Often one can be hard-pressed to find a concrete reading in Nara’s works, as they hum with a surprising visual and psychological depth. “Rather than merely offering the work for the viewers to see face-on, I want to trigger their imaginations,” Nara has noted of this aspect. “This way, each individual can see my work with his or her own unique, imaginative mind…Maybe an exhibition is not where I present my achievement but an experimental place where visitors find an opportunity to see themselves reflected as though my work were a mirror or a window” (Y. Nara in conversation with M. Chin, “A Conversation With The Artist,” M. Chiu et al. (eds.), op. cit., p. 179). In the 1990s, when works like Be Happy were created, Nara began to eliminate background elements in order to cast more attention on the central subjects and their temperaments. By doing so, each work became a sort of character study that sought to reflect the viewer’s own perceptions back upon themselves. This allowed the artist to hone in on specific emotional states connected to various stages of a child’s evolving psyche that have repercussions later in life. Though his compositions became more stark and forthright in their graphic sensibility, the cultural and psychological subtext expanded exponentially.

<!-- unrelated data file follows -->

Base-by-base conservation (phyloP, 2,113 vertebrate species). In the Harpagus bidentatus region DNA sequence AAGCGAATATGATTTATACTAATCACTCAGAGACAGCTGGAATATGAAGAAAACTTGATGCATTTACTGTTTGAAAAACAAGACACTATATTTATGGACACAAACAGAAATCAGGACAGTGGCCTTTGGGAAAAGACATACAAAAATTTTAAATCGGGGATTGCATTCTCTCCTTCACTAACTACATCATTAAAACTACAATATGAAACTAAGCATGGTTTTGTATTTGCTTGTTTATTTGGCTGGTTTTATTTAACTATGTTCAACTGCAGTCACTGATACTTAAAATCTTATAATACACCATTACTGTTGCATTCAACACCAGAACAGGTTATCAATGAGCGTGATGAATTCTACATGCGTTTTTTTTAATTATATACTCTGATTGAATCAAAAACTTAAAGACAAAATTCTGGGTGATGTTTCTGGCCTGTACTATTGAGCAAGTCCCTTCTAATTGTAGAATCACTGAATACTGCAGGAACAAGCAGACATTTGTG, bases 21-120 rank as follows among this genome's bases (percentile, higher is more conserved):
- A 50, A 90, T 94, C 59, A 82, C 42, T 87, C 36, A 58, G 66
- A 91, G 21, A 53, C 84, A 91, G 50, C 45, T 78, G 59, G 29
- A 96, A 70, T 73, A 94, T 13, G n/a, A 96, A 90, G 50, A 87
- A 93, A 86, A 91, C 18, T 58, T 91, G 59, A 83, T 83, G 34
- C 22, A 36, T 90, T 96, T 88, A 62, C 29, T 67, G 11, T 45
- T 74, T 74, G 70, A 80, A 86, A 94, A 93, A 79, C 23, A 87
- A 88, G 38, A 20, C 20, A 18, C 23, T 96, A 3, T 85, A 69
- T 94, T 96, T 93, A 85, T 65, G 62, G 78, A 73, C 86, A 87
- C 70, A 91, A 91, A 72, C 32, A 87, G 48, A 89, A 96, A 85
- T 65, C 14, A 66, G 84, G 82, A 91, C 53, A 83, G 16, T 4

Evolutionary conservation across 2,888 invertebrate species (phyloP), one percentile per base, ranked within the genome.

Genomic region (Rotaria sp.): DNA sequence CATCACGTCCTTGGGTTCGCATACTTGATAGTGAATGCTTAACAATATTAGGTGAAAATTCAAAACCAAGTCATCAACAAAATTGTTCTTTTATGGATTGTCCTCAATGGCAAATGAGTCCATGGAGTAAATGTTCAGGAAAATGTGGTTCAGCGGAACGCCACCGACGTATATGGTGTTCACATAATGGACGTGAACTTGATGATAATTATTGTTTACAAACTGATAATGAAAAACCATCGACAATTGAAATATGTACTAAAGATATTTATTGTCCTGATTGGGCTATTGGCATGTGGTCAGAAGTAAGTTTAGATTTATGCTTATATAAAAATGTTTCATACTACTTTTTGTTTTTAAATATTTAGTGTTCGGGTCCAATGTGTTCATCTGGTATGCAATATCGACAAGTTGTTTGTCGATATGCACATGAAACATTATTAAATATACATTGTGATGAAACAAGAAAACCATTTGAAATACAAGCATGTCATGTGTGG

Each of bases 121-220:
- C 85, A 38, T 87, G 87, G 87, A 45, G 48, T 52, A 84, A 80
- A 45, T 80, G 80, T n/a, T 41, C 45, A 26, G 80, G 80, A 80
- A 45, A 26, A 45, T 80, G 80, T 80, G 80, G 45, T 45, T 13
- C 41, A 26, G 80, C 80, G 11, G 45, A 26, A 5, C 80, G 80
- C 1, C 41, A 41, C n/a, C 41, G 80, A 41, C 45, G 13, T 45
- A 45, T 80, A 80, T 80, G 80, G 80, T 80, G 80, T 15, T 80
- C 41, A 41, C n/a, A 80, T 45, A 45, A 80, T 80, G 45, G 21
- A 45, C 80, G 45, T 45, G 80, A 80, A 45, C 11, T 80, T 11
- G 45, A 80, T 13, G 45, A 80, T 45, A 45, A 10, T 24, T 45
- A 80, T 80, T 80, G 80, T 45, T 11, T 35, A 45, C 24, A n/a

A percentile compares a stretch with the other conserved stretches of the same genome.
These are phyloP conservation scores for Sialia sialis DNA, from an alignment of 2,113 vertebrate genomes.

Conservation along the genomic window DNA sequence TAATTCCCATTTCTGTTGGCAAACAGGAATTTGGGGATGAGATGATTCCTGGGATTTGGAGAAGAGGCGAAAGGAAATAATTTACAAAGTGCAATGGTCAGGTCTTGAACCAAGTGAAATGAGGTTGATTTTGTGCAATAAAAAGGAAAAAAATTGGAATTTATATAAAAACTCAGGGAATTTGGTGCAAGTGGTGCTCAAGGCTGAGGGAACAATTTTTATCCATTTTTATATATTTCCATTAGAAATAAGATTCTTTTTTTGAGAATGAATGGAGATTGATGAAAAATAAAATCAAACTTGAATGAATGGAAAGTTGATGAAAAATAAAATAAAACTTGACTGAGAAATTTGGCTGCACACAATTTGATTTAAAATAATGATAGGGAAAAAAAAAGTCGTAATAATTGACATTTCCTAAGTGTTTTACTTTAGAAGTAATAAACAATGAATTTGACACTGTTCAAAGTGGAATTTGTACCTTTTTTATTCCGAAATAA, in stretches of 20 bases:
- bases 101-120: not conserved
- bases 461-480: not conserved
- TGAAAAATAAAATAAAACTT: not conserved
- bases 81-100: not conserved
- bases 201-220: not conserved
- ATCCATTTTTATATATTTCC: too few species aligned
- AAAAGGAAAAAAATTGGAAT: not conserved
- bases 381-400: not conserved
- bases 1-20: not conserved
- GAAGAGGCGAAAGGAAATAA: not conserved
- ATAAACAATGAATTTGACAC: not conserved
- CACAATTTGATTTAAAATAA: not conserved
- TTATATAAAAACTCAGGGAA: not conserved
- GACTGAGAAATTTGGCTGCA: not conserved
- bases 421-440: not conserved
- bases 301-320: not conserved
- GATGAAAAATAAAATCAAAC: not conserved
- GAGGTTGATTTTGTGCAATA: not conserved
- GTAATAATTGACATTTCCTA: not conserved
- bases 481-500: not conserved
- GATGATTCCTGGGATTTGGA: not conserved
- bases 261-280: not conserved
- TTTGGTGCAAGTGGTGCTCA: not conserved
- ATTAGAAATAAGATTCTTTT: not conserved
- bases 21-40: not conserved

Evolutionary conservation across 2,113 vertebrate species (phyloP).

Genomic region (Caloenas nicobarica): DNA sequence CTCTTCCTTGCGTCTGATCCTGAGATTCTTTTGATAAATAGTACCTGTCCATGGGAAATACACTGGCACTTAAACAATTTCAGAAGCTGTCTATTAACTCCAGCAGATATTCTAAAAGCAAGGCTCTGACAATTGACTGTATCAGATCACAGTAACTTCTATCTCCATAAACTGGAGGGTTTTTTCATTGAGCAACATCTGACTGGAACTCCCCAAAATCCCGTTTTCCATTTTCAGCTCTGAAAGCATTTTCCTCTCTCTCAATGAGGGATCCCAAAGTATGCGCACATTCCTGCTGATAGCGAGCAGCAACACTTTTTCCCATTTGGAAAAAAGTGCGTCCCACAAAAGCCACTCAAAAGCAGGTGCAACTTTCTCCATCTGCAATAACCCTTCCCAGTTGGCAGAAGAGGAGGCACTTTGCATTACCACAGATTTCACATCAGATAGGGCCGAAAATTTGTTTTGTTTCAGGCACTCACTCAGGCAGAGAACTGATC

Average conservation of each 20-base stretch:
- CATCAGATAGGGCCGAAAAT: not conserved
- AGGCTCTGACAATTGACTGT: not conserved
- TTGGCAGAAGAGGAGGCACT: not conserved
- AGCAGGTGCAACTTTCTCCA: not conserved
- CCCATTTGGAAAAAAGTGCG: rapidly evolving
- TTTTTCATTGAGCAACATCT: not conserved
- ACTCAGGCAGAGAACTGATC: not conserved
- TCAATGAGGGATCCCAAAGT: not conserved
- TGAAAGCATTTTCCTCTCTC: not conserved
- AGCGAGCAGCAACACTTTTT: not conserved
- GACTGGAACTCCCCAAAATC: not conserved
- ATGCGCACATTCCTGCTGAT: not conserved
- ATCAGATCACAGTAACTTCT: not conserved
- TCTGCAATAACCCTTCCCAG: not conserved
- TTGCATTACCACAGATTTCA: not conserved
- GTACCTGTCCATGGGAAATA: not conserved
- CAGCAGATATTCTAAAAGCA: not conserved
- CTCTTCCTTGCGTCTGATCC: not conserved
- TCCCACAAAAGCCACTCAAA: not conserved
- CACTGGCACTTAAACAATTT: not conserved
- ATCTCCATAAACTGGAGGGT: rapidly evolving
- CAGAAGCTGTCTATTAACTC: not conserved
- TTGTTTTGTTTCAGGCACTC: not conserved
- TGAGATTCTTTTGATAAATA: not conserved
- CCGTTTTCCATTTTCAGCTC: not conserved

Born in 1959, Nara grew up in Post-War Japan during a time when the country was flooded with Western pop culture. Caught between traditional Japanese imagery and the cartoons of Walt Disney and Warner Brothers, the artist developed a cross-cultural appreciation for art that extended into his time at university. After receiving his MFA at the Aichi Prefectural University of Fine Art and Music, he began honing in on his signature style while continuing his studies and work in Germany. He accepted a short teaching appointment in California in 1998 before finally returning home in 2000. Crafting a more global dialogue throughout his drawings, canvases, and sculptures, Nara highlights the confluence of Japanese ideologies with Western aesthetics. Frequently referencing his childhood experience as a ‘latch-key’ kid during the American occupation of Japan, he invokes a sense of loneliness tempered by a singular strength and resilience that resonates with entire generations raised on the hustle of capitalism and the comforting embrace of cartoons and rock and roll. As art historian Stephan Trescher intones, “Nara's roly-poly children balance on the razor's edge: they are cute embodiments of infantilism in their chubby-cheeked plumpness. They are the incarnated cry for baby food and love - but at the same time true individuals who will not be defeated, quiet carriers of hope” (S. Trescher, “A Portrait of the Artist as a Young Dog” in S. Trescher et al., Yoshitomo Nara: Lullaby Supermarket, Munich 2001, p. 15). Through his masterfully evolved iconography, Nara creates symbols of confidence and aspiration for a population of individuals floundering in the cultural barrage of the digital age. Works like Be Happy act as touchstones for those set adrift in an ever-changing world and challenge the viewer to stand their ground.